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By Alexander Zhang March 9, 2022t

The UK government is “open to the idea of fracking” as long as it is done in a safe and sustainable way, a minister said on Wednesday as the government seeks alternative energy sources to substitute Russian hydrocarbons.

The government imposed a moratorium on shale gas mining in England in 2019 after two minor earthquakes were attributed to fracking operations. But there have been calls from Conservative lawmakers for the ban to be lifted to alleviate the acute energy crisis that has been going on since last year.

The calls have grown louder since Russia invaded Ukraine last month, prompting the UK government to commit on Tuesday to phase out imports of Russian oil by the end of the year.

Epoch Times Photo
Undated handout file photo of the Cuadrilla hydraulic fracturing site at Preston New Road shale gas exploration site in Lancashire. (Cuadrilla/PA)

Business Secretary Kwasi Kwarteng told the House of Commons on Wednesday that the government’s position “has always been the same—if it can be done in a safe and sustainable way, the government is open to the idea of fracking.”

Also on Wednesday, Downing Street said Prime Minister Boris Johnson would look at “all options” to ease concerns of soaring energy prices being compounded by the phasing out of Russian oil.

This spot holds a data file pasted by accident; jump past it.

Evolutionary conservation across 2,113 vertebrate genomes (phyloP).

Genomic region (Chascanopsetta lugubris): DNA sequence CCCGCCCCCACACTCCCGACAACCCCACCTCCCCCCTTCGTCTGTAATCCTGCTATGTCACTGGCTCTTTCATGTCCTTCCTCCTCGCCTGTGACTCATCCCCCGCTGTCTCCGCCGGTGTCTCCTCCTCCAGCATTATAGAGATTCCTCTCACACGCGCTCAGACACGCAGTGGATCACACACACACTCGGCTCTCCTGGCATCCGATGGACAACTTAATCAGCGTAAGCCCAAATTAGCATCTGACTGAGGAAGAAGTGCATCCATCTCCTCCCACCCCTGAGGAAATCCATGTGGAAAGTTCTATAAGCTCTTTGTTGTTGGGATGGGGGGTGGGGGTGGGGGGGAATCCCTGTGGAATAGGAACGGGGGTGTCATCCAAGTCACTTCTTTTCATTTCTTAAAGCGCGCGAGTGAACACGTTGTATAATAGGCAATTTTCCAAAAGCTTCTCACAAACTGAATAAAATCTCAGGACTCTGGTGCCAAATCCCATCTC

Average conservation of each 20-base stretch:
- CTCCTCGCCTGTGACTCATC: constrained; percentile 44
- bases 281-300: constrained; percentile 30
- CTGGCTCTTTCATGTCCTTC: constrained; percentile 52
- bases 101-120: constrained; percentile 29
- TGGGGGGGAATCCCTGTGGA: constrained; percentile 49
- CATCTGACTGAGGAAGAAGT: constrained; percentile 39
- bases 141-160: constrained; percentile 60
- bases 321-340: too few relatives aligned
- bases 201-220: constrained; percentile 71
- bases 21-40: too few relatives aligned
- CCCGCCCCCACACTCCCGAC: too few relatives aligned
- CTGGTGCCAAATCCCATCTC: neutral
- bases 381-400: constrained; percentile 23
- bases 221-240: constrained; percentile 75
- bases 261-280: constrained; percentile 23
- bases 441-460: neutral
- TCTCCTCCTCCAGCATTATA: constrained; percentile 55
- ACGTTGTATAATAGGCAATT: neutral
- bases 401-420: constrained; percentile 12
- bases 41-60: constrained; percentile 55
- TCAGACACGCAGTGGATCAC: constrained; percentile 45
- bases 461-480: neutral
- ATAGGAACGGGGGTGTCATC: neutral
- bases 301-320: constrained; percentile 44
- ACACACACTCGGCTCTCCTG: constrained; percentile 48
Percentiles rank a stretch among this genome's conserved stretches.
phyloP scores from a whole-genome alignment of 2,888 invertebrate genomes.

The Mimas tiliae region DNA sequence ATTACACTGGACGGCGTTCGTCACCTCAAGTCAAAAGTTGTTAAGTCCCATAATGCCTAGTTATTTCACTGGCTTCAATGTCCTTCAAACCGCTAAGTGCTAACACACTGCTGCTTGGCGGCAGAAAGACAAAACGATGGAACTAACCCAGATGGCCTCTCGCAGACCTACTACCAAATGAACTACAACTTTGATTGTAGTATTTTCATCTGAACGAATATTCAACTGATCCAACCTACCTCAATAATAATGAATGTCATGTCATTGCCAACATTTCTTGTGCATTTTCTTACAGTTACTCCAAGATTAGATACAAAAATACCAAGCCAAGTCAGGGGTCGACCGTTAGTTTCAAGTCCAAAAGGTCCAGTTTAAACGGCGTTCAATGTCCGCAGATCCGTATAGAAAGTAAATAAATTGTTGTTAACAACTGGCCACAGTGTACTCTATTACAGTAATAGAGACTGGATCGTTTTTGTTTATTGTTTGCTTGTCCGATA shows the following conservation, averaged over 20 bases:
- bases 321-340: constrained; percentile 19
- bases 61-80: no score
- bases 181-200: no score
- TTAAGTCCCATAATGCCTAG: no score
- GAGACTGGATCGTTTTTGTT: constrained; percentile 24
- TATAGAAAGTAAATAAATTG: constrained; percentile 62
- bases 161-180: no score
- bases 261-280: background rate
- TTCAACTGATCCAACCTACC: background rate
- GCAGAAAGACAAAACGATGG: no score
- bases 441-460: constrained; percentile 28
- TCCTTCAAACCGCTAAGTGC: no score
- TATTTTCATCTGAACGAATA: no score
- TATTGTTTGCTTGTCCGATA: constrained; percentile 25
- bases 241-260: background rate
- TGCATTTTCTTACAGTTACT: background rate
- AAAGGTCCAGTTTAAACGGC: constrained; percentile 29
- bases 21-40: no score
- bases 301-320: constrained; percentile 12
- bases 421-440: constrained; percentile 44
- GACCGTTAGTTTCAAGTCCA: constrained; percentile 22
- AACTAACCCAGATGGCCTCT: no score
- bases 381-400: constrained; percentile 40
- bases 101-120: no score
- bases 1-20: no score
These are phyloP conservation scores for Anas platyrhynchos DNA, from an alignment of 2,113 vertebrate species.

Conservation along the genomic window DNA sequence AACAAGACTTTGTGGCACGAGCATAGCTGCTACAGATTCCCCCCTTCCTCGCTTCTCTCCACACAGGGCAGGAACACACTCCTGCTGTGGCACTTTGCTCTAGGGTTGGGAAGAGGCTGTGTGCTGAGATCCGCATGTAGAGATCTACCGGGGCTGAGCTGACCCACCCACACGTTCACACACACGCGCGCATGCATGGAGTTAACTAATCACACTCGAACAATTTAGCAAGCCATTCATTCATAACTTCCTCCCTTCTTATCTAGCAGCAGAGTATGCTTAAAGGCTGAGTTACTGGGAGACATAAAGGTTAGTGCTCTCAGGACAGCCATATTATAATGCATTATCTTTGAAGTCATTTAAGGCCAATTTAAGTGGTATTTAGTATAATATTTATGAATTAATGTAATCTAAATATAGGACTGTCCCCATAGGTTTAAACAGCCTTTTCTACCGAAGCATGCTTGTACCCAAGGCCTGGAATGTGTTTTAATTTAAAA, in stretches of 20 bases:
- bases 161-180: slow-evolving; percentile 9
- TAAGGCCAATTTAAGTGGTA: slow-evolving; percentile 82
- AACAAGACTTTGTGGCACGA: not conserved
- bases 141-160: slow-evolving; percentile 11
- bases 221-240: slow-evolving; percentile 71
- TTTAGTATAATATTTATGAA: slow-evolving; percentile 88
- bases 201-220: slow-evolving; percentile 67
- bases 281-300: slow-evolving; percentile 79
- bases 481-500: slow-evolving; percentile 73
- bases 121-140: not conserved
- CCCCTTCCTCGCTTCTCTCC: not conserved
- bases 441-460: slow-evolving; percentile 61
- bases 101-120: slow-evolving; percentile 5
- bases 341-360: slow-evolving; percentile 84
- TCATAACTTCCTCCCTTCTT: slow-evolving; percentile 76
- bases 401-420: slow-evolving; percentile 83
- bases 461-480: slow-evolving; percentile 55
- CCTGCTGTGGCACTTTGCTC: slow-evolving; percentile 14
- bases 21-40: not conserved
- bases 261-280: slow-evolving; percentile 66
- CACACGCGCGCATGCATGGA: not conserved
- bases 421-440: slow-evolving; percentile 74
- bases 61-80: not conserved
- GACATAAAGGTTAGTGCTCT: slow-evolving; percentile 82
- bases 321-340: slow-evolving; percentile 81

A spokesman for the prime minister said: “With the invasion of Ukraine and high global gas prices, it is clear that we need to move away from our reliance on Russian hydrocarbons, so I think everybody would expect the prime minister to look at all options.”

He said the details will come in the energy supply strategy, expected in the “coming days,” but said, “of course, we will look at any scientific evidence as it emerged.”

Last month, energy company Cuadrilla said the UK government’s Oil and Gas Authority (OGA) had ordered the two horizontal shale wells in Lancashire to be filled and abandoned.

But Kwarteng said on Wednesday that the government is “still in conversation” about the future of the wells.

“In conversation with the prime minister, we were clear that it didn’t necessarily make any sense to concrete over the wells,” he said.

Cuadrilla appeared unaware of any change in the government’s approach. But it said it remains “open to any other proposals” from the government.

Former Cabinet minister Lord Frost, who has been campaigning for the fracking ban to be reversed, said it was a “sensible first step” from the government.

Robert Jenrick, a former communities secretary, called for a “more pragmatic energy policy.”

“I personally was always a supporter of fracking. I don’t think it’s a quick fix, but I think we should be revisiting that question,” he told BBC Newsnight.

But energy minister Lord Callanan warned of “severe environmental problems” with shale gas production, adding that “Lancashire is not Texas,” being much more heavily populated.